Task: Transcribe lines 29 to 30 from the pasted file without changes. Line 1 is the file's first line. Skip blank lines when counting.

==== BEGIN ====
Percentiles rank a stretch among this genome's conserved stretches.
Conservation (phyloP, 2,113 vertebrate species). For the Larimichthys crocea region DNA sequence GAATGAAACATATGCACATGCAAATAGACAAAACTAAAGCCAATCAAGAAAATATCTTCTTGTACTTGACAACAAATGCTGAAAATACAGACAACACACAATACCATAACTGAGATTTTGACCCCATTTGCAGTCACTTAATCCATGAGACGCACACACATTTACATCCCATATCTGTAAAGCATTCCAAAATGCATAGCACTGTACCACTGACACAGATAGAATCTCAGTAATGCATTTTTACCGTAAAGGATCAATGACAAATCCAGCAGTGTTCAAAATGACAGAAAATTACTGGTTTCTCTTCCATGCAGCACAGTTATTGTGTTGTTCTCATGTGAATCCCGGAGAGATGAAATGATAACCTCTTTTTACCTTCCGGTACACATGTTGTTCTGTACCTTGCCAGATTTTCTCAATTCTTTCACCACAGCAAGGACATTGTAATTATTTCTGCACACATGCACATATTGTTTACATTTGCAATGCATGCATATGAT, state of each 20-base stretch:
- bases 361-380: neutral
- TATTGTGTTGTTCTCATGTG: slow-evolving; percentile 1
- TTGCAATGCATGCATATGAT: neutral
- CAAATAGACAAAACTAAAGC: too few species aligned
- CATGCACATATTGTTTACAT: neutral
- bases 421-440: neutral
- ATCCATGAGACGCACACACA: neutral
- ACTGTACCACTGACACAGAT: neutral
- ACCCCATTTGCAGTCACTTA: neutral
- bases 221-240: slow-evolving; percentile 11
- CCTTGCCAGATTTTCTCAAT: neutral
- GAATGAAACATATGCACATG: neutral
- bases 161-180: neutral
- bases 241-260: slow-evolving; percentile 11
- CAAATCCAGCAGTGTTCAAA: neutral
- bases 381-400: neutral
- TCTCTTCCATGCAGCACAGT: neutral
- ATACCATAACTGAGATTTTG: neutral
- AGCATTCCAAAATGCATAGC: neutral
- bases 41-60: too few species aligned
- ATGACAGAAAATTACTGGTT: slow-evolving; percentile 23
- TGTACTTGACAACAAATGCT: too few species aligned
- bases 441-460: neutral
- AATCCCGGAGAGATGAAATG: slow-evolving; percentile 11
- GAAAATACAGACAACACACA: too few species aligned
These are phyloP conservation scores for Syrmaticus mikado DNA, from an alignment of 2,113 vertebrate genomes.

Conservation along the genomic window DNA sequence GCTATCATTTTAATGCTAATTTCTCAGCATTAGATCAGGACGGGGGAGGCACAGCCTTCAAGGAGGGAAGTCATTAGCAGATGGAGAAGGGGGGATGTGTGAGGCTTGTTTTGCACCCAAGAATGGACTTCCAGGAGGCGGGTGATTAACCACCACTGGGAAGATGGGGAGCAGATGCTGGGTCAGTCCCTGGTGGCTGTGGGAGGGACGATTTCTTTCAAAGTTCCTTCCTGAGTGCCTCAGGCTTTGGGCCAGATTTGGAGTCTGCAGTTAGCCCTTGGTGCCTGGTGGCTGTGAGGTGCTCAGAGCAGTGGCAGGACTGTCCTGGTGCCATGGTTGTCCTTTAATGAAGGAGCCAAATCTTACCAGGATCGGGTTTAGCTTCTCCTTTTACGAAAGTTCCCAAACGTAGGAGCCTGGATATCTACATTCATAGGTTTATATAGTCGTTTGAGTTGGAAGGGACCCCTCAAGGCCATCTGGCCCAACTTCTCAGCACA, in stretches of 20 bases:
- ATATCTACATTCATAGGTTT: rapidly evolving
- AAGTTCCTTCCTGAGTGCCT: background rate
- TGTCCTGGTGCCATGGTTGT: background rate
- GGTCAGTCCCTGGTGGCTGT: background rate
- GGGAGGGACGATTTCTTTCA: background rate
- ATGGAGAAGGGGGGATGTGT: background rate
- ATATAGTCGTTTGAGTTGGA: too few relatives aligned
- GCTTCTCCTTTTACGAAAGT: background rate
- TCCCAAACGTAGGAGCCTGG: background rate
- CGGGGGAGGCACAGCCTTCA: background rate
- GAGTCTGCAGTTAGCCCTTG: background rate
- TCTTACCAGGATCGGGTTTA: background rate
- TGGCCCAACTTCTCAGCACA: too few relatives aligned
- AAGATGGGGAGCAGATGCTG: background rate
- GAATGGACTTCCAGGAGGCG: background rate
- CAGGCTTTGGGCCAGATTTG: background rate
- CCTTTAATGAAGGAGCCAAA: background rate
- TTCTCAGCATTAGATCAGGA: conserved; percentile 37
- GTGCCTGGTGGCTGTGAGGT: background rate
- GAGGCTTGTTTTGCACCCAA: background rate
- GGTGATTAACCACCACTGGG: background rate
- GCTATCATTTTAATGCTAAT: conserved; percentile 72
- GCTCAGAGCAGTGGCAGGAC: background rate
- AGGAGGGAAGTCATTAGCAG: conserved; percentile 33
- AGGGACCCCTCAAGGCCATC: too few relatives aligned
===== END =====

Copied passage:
Conservation along the genomic window DNA sequence GCTATCATTTTAATGCTAATTTCTCAGCATTAGATCAGGACGGGGGAGGCACAGCCTTCAAGGAGGGAAGTCATTAGCAGATGGAGAAGGGGGGATGTGTGAGGCTTGTTTTGCACCCAAGAATGGACTTCCAGGAGGCGGGTGATTAACCACCACTGGGAAGATGGGGAGCAGATGCTGGGTCAGTCCCTGGTGGCTGTGGGAGGGACGATTTCTTTCAAAGTTCCTTCCTGAGTGCCTCAGGCTTTGGGCCAGATTTGGAGTCTGCAGTTAGCCCTTGGTGCCTGGTGGCTGTGAGGTGCTCAGAGCAGTGGCAGGACTGTCCTGGTGCCATGGTTGTCCTTTAATGAAGGAGCCAAATCTTACCAGGATCGGGTTTAGCTTCTCCTTTTACGAAAGTTCCCAAACGTAGGAGCCTGGATATCTACATTCATAGGTTTATATAGTCGTTTGAGTTGGAAGGGACCCCTCAAGGCCATCTGGCCCAACTTCTCAGCACA, in stretches of 20 bases:
- ATATCTACATTCATAGGTTT: rapidly evolving